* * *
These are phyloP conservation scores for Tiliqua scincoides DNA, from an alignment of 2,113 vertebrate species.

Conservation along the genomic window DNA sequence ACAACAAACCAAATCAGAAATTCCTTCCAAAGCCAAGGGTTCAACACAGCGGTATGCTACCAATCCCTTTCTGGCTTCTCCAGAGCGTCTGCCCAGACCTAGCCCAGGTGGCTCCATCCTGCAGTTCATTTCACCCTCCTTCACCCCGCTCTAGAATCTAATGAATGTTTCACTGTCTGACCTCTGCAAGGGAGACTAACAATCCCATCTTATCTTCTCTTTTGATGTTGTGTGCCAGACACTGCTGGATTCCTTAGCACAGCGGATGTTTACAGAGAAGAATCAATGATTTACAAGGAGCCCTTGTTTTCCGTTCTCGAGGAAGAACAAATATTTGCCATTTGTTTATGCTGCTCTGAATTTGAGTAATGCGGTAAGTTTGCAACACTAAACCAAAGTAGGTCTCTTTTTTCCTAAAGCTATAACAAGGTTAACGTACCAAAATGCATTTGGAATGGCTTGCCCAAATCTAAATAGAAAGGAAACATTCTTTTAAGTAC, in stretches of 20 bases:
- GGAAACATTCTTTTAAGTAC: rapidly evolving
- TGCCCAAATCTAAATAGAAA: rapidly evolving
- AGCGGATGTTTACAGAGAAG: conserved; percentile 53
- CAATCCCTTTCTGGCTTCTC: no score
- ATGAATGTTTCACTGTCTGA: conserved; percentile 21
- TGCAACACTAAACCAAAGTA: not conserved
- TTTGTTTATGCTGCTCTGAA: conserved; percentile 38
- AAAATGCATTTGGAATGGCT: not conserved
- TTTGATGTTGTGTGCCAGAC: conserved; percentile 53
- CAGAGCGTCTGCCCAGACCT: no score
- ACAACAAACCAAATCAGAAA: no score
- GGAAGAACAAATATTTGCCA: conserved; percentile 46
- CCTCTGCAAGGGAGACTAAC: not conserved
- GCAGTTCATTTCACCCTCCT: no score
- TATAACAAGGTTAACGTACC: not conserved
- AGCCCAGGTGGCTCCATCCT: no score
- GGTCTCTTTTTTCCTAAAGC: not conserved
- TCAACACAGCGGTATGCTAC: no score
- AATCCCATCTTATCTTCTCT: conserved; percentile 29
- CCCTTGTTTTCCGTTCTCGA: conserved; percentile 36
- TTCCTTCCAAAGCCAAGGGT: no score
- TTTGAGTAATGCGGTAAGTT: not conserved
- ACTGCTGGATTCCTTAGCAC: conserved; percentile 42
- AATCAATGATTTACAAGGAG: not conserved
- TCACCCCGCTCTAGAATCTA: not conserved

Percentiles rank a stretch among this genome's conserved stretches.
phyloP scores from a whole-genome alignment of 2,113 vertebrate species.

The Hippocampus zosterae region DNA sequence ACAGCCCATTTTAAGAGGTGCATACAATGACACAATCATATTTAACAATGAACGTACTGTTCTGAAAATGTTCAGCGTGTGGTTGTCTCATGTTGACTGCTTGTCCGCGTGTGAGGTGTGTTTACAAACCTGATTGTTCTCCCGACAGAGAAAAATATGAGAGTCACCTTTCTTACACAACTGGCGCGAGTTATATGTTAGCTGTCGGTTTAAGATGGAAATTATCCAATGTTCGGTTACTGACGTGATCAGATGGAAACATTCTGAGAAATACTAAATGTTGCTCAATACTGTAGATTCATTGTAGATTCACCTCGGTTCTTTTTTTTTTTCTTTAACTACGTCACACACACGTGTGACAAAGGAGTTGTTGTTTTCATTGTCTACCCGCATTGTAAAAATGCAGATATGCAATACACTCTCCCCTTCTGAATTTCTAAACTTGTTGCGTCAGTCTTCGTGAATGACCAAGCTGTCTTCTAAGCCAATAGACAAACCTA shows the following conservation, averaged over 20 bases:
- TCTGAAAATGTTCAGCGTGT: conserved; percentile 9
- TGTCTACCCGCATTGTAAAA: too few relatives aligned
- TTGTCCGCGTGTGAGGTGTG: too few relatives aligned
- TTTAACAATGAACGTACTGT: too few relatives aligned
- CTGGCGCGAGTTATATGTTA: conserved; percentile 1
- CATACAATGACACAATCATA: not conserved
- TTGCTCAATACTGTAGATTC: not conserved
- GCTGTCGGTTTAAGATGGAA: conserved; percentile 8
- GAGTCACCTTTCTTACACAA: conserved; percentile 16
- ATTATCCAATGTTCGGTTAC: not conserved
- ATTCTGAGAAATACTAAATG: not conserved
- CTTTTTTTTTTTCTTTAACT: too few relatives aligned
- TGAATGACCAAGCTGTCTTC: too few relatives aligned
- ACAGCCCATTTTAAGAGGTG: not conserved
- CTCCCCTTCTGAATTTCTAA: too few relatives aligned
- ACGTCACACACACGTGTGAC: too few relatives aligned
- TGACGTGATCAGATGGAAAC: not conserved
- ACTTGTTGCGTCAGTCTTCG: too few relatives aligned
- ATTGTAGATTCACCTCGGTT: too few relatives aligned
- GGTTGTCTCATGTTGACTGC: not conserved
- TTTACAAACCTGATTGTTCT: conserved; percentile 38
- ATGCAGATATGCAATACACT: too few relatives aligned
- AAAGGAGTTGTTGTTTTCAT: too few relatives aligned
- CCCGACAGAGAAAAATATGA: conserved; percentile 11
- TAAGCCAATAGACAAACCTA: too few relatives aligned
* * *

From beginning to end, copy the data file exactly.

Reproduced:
These are phyloP conservation scores for Tiliqua scincoides DNA, from an alignment of 2,113 vertebrate species.

Conservation along the genomic window DNA sequence ACAACAAACCAAATCAGAAATTCCTTCCAAAGCCAAGGGTTCAACACAGCGGTATGCTACCAATCCCTTTCTGGCTTCTCCAGAGCGTCTGCCCAGACCTAGCCCAGGTGGCTCCATCCTGCAGTTCATTTCACCCTCCTTCACCCCGCTCTAGAATCTAATGAATGTTTCACTGTCTGACCTCTGCAAGGGAGACTAACAATCCCATCTTATCTTCTCTTTTGATGTTGTGTGCCAGACACTGCTGGATTCCTTAGCACAGCGGATGTTTACAGAGAAGAATCAATGATTTACAAGGAGCCCTTGTTTTCCGTTCTCGAGGAAGAACAAATATTTGCCATTTGTTTATGCTGCTCTGAATTTGAGTAATGCGGTAAGTTTGCAACACTAAACCAAAGTAGGTCTCTTTTTTCCTAAAGCTATAACAAGGTTAACGTACCAAAATGCATTTGGAATGGCTTGCCCAAATCTAAATAGAAAGGAAACATTCTTTTAAGTAC, in stretches of 20 bases:
- GGAAACATTCTTTTAAGTAC: rapidly evolving
- TGCCCAAATCTAAATAGAAA: rapidly evolving
- AGCGGATGTTTACAGAGAAG: conserved; percentile 53
- CAATCCCTTTCTGGCTTCTC: no score
- ATGAATGTTTCACTGTCTGA: conserved; percentile 21
- TGCAACACTAAACCAAAGTA: not conserved
- TTTGTTTATGCTGCTCTGAA: conserved; percentile 38
- AAAATGCATTTGGAATGGCT: not conserved
- TTTGATGTTGTGTGCCAGAC: conserved; percentile 53
- CAGAGCGTCTGCCCAGACCT: no score
- ACAACAAACCAAATCAGAAA: no score
- GGAAGAACAAATATTTGCCA: conserved; percentile 46
- CCTCTGCAAGGGAGACTAAC: not conserved
- GCAGTTCATTTCACCCTCCT: no score
- TATAACAAGGTTAACGTACC: not conserved
- AGCCCAGGTGGCTCCATCCT: no score
- GGTCTCTTTTTTCCTAAAGC: not conserved
- TCAACACAGCGGTATGCTAC: no score
- AATCCCATCTTATCTTCTCT: conserved; percentile 29
- CCCTTGTTTTCCGTTCTCGA: conserved; percentile 36
- TTCCTTCCAAAGCCAAGGGT: no score
- TTTGAGTAATGCGGTAAGTT: not conserved
- ACTGCTGGATTCCTTAGCAC: conserved; percentile 42
- AATCAATGATTTACAAGGAG: not conserved
- TCACCCCGCTCTAGAATCTA: not conserved

Percentiles rank a stretch among this genome's conserved stretches.
phyloP scores from a whole-genome alignment of 2,113 vertebrate species.

The Hippocampus zosterae region DNA sequence ACAGCCCATTTTAAGAGGTGCATACAATGACACAATCATATTTAACAATGAACGTACTGTTCTGAAAATGTTCAGCGTGTGGTTGTCTCATGTTGACTGCTTGTCCGCGTGTGAGGTGTGTTTACAAACCTGATTGTTCTCCCGACAGAGAAAAATATGAGAGTCACCTTTCTTACACAACTGGCGCGAGTTATATGTTAGCTGTCGGTTTAAGATGGAAATTATCCAATGTTCGGTTACTGACGTGATCAGATGGAAACATTCTGAGAAATACTAAATGTTGCTCAATACTGTAGATTCATTGTAGATTCACCTCGGTTCTTTTTTTTTTTCTTTAACTACGTCACACACACGTGTGACAAAGGAGTTGTTGTTTTCATTGTCTACCCGCATTGTAAAAATGCAGATATGCAATACACTCTCCCCTTCTGAATTTCTAAACTTGTTGCGTCAGTCTTCGTGAATGACCAAGCTGTCTTCTAAGCCAATAGACAAACCTA shows the following conservation, averaged over 20 bases:
- TCTGAAAATGTTCAGCGTGT: conserved; percentile 9
- TGTCTACCCGCATTGTAAAA: too few relatives aligned
- TTGTCCGCGTGTGAGGTGTG: too few relatives aligned
- TTTAACAATGAACGTACTGT: too few relatives aligned
- CTGGCGCGAGTTATATGTTA: conserved; percentile 1
- CATACAATGACACAATCATA: not conserved
- TTGCTCAATACTGTAGATTC: not conserved
- GCTGTCGGTTTAAGATGGAA: conserved; percentile 8
- GAGTCACCTTTCTTACACAA: conserved; percentile 16
- ATTATCCAATGTTCGGTTAC: not conserved
- ATTCTGAGAAATACTAAATG: not conserved
- CTTTTTTTTTTTCTTTAACT: too few relatives aligned
- TGAATGACCAAGCTGTCTTC: too few relatives aligned
- ACAGCCCATTTTAAGAGGTG: not conserved
- CTCCCCTTCTGAATTTCTAA: too few relatives aligned
- ACGTCACACACACGTGTGAC: too few relatives aligned
- TGACGTGATCAGATGGAAAC: not conserved
- ACTTGTTGCGTCAGTCTTCG: too few relatives aligned
- ATTGTAGATTCACCTCGGTT: too few relatives aligned
- GGTTGTCTCATGTTGACTGC: not conserved
- TTTACAAACCTGATTGTTCT: conserved; percentile 38
- ATGCAGATATGCAATACACT: too few relatives aligned
- AAAGGAGTTGTTGTTTTCAT: too few relatives aligned
- CCCGACAGAGAAAAATATGA: conserved; percentile 11
- TAAGCCAATAGACAAACCTA: too few relatives aligned